With “Beverly Hills Cop” celebrating it’s 30th birthday this year (a great new Blu-ray release is out next month!), chances are you’ve forgotten some of the hows, whats and whos about the movie. For instance, do you remember that Sylvester Stallone was the original pick for Axel Foley? And do you remember that Sly dropped out of the original film because of orange juice!? He did! Stallone was originally in the Axel Foley role, but reportedly pulled some diva behavior and dropped out weeks before production was to begin over a dispute about the particular brand of orange juice in his trailer.
Check out 10 other facts about the legendary “Beverly Hills Cop” :
• Axel Foley was originally going to be played by Sylvester Stallone or Mickey Rourke. Stallone left the project and used some of his script ideas to make Cobra (1986). Other actors who were considered for the role of Axel Foley were Al Pacino and James Caan.
• During his tirade at the Beverly Palms Hotel, Axel pretends to be writing an article called “Michael Jackson: Sitting on Top of the World” for Rolling Stone magazine. In real life, Playboy ran an article called “Eddie Murphy: Sitting on Top of the World.”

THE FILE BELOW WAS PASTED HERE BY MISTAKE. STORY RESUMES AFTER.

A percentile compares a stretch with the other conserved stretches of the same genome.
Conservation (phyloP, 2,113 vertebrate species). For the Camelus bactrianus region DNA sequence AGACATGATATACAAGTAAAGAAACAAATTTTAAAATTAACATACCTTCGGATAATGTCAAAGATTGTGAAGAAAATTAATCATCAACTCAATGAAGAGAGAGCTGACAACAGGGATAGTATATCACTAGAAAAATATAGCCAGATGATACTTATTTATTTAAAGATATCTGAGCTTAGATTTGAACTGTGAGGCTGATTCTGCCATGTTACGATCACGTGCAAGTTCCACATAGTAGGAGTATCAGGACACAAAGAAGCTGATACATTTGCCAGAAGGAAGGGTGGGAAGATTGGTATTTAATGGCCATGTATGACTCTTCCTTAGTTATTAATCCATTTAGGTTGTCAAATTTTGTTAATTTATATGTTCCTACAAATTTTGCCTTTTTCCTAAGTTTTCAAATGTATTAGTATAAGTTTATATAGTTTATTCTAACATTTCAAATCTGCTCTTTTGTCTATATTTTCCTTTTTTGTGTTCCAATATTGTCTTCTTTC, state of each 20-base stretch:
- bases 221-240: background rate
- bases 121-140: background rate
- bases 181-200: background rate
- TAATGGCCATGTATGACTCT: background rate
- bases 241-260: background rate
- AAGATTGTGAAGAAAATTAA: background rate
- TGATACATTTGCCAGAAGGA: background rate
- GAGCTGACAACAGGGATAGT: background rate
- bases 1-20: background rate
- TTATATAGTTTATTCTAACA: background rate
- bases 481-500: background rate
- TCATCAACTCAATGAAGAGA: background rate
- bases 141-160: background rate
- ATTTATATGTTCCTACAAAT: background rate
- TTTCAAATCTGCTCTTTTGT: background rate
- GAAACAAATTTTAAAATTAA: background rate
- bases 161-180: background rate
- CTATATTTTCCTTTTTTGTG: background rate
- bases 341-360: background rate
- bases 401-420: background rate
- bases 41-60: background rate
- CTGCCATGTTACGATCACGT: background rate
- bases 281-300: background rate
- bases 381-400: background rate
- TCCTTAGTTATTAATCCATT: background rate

• director Martin Brest notes that they were unable to gain access to actually see the Beverly Hills Police Department, so they had to simply guess what it might look like inside. Brest says he wanted it too look as different from the Detroit set as possible and the set crew was told to make it look like “private security for rich people.”
• The movie held a theatrical record for 25 years – it replaced National Lampoon’s Animal House as the highest-grossing R-rated comedy film in Hollywood history. Eddie Murphy’s action/comedy would hold that record in the U.S. for 25 years, until it was in turn surpassed by 2009′s The Hangover.
• The city hall building seen in the film is the actual Beverly Hills City Hall. However, the exterior was very run-down and the plants were dying, so the film crew had to clean it up and grow new plants so it would look better on film.
• When trying to find Foley and Rosewood, the LAPD use a “satellite tracking system” (the ancestor of the modern-day Global Positioning System or GPS). Such a system did not exist at the time and was made up to advance the plot, but later did come into existence in real life.
• Richard Pryor was also considered to star.
• The director Martin Brest: appears at the end of the movie as the clerk who checks Axel out of the hotel.
• The film’s producer Jerry Bruckheimer is best known for his mega television and film productions including CSI, Without A Trace, The Amazing Race, Flashdance, Top Gun and Pirates of the Carribean.